Adding a modern touch might be a nice goal, but in some cases it can be almost impossible to achieve. When bartender Michael Tretter took over the American Bar in Prague’s landmark Obecní Dům (or “municipal house”) building earlier this year, he was surprised by the limitations on what he could do in the space: Effectively, he was allowed to make no changes whatsoever. Dating from 1912 and loaded with ornate Art Nouveau touches that include wall inlays of real ivory, Prague’s American Bar is registered under the city’s strictest historical protection, due to its architectural and cultural significance. Its deep leather chairs, ornate vintage chandelier, and copper service bar are all completely original.
As Tretter notes, you can see how the space dates from a different era as soon as you start to make drinks.
“See these bottle shelves? Several of my bottles are taller than the shelves, but I’m not allowed to change the height of the shelves,” he says. He points to the copper-topped service bar. “Or here, if I’m making a drink, there’s no sink. There’s nowhere to wash anything. The workspace is really impractical.”
Impractical though it may be, Prague’s American Bar is gorgeous. A circular salon capped with a vintage fresco of a gray heron by the Czech artist Mikoláš Aleš, it has an atmosphere unlike anything else in a city that’s filled with great drinking spots. The question is how to make things work in a setting that was designed over 110 years ago. There’s an unusual amount of room to maneuver between the bar and the bottle shelves, which helps, but as Tretter points out, the bar itself wasn’t originally designed to hold a cash register, let alone a card reader.
Other historic bars have similar quirks, from counters and shelves that are much too low to a paucity of electrical outlets or places where employees can wash their hands. In terms of service, many historical bars were originally set up for simple pours of individual spirits, rather than mixing drinks.
Tebay suggests that bartenders consider adapting their offerings to the location, rather than the other way around.
“That can be very challenging, especially when you get into a style of drinks-making that is more contemporary, but you’re working behind a bar that perhaps has a slightly outdated build,” she says. “Instead of trying to retrofit your bar to what type of drinks you want to make, I think you should design great programs around that specific bar and that space in that room.”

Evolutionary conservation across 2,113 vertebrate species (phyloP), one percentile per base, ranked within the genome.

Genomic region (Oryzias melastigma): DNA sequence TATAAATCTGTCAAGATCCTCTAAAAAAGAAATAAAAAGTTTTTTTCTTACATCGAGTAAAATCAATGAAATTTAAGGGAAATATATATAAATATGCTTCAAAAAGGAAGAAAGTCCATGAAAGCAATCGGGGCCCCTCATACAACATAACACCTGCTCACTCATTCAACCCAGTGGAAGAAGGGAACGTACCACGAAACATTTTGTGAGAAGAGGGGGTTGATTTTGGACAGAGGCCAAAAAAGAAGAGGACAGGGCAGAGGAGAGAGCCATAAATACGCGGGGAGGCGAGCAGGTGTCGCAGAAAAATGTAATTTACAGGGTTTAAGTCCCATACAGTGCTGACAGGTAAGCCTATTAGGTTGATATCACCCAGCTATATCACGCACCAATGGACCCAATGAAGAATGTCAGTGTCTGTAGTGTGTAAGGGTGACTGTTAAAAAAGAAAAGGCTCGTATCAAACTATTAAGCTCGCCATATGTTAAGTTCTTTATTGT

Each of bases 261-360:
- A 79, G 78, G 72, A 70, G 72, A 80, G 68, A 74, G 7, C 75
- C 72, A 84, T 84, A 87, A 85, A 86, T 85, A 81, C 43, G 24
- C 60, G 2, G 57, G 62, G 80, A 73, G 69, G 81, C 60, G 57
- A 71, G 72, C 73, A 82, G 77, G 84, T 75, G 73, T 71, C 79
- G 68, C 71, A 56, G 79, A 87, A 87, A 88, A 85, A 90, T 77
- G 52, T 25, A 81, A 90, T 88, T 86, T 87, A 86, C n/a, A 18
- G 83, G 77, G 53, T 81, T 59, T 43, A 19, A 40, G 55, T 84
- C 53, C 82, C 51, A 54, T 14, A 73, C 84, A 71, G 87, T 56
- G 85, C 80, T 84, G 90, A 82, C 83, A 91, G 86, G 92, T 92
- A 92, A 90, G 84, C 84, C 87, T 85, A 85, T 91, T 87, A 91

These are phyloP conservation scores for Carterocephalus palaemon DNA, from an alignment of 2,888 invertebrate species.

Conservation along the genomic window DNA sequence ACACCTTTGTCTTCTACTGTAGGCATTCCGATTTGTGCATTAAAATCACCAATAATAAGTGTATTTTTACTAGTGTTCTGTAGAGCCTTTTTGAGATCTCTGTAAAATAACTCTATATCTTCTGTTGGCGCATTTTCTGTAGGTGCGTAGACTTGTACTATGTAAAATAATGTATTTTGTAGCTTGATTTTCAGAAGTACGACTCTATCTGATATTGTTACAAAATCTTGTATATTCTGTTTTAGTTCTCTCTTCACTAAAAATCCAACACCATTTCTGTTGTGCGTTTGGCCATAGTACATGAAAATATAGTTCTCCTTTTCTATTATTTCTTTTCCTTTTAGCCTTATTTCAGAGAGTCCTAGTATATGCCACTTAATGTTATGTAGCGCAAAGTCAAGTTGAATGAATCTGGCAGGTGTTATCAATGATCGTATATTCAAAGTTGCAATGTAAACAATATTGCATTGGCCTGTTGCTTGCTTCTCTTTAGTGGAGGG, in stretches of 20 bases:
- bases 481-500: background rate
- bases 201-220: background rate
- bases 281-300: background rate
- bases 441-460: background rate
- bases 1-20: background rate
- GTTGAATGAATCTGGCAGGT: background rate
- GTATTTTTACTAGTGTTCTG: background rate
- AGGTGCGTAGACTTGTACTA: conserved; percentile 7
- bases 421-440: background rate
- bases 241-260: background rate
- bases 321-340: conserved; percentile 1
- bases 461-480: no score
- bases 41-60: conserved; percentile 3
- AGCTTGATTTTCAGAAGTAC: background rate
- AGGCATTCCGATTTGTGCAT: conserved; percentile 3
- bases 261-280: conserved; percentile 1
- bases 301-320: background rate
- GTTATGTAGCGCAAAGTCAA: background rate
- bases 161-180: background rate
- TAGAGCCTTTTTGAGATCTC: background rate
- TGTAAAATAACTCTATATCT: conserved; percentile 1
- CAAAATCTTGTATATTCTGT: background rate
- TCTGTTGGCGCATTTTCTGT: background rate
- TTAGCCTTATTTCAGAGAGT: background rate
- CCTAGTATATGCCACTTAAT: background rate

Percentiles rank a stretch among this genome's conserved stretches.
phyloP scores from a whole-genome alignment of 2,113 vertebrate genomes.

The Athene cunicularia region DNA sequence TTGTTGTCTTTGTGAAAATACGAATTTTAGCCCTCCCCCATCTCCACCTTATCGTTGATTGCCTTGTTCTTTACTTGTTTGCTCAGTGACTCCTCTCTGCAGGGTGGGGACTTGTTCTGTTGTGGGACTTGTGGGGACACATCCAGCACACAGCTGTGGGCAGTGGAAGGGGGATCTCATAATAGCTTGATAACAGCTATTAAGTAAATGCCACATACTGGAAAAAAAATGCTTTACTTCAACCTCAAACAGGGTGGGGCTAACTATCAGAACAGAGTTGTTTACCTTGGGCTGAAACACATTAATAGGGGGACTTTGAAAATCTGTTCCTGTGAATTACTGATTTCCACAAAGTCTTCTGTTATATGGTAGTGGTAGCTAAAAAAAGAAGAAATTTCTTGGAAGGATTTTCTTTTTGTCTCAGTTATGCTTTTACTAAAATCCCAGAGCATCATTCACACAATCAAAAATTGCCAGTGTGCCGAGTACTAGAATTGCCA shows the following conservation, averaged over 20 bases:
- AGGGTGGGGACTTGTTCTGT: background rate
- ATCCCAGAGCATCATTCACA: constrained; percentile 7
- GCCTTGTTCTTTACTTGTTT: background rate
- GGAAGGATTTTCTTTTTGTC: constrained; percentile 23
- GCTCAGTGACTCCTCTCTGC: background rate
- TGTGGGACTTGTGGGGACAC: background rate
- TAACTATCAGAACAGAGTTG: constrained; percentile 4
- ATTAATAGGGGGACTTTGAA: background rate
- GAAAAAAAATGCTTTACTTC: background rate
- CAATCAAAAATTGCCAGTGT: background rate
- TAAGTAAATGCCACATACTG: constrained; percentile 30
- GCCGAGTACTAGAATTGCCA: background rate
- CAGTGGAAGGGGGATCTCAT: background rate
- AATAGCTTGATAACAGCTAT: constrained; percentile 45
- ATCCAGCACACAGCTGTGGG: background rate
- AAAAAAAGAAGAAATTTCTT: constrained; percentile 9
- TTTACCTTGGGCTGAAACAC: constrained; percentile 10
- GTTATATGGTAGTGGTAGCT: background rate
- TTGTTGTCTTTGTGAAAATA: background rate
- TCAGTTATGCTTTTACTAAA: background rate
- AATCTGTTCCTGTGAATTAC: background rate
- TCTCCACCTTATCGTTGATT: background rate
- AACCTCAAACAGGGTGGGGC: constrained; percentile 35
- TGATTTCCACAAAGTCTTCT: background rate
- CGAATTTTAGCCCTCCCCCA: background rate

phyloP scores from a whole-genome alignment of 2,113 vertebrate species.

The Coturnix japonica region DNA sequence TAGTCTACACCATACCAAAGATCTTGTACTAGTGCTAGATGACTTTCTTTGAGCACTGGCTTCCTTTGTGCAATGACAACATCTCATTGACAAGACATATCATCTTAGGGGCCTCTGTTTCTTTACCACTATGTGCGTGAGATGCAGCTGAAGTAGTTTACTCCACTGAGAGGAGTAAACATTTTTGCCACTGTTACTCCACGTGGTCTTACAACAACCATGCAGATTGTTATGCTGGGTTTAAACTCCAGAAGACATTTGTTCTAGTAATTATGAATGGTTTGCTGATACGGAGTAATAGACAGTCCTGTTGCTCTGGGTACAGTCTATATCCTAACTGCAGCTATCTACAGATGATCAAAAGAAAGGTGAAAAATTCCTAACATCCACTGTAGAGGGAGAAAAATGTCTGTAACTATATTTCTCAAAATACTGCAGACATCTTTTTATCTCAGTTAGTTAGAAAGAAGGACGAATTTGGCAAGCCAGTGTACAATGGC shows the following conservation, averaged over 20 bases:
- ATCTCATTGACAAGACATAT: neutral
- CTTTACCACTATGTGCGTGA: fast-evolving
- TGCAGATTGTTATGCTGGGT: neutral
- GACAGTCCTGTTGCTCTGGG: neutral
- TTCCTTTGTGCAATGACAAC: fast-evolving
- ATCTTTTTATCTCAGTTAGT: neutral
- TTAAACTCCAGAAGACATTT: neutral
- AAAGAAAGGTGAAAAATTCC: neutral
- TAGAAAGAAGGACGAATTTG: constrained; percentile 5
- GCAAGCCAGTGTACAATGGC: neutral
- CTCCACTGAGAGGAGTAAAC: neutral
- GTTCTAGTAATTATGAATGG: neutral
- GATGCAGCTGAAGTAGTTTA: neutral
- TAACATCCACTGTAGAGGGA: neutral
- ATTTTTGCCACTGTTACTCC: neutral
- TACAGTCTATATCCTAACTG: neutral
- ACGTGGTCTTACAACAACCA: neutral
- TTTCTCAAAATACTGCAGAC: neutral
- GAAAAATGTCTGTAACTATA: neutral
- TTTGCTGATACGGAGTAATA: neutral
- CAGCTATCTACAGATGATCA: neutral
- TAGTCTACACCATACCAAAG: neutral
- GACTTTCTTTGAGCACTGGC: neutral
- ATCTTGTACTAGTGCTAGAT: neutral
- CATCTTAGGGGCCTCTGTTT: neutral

Tretter has a few decades of experience organizing and scheduling work shifts at his original bar in Prague. But, he says, the American Bar in Obecní Dům required a new organizational approach — or, rather, an older one.
“The bar was built for simple drinks that don’t require much prep,” he says. “To make it work here, we created a system that is much more like how bartending teams were organized in the 1930s.” That means a head bartender who only mixes drinks and who doesn’t deal with orders, money, or payments; an assistant bartender who helps out with drinks and focuses on payments and taking orders; and a “commis” who works as a barback and dishwasher. With that structure, the American Bar in Obecní Dům can serve a full line of classic drinks that includes a circa-1884 Adonis cocktail and a Cynar Shakerato. Without it, he says, the bar couldn’t function.
Right Place, Right People
That speaks to an underappreciated point: While the focus is often on the historic buildings and their antique furnishings, even Europe’s most historic American-style bars are all about people, on both sides of the counter.
For Maestrelli, places like Milan’s Bar Basso, founded in 1947, offer an ideal mix of historic character and contemporary vibes, thanks in part to its crowd of neighborhood regulars.
“It’s quite a common pleasure to go to Bar Basso, even if you don’t feel you are going in a legendary place — good service, friendly atmosphere,” he says. “Personally, I consider these kinds of bars, where you can feel the history but it doesn’t obscure the daily routine of having a drink or two, the best choice you can make.”
For Tebay, venues like the American Bar offer rich opportunities for up-and-coming bartenders to be part of something big. In return, those employees offer the lifeblood that can help keep a historic place going.
“It’s fun to see people come in and try to put their own fingerprint on the history,” she says.
“That’s how those places stay important over the years: by discerningly hiring people who get it, who care and really want to do right by the establishment — and most importantly, by their guests.”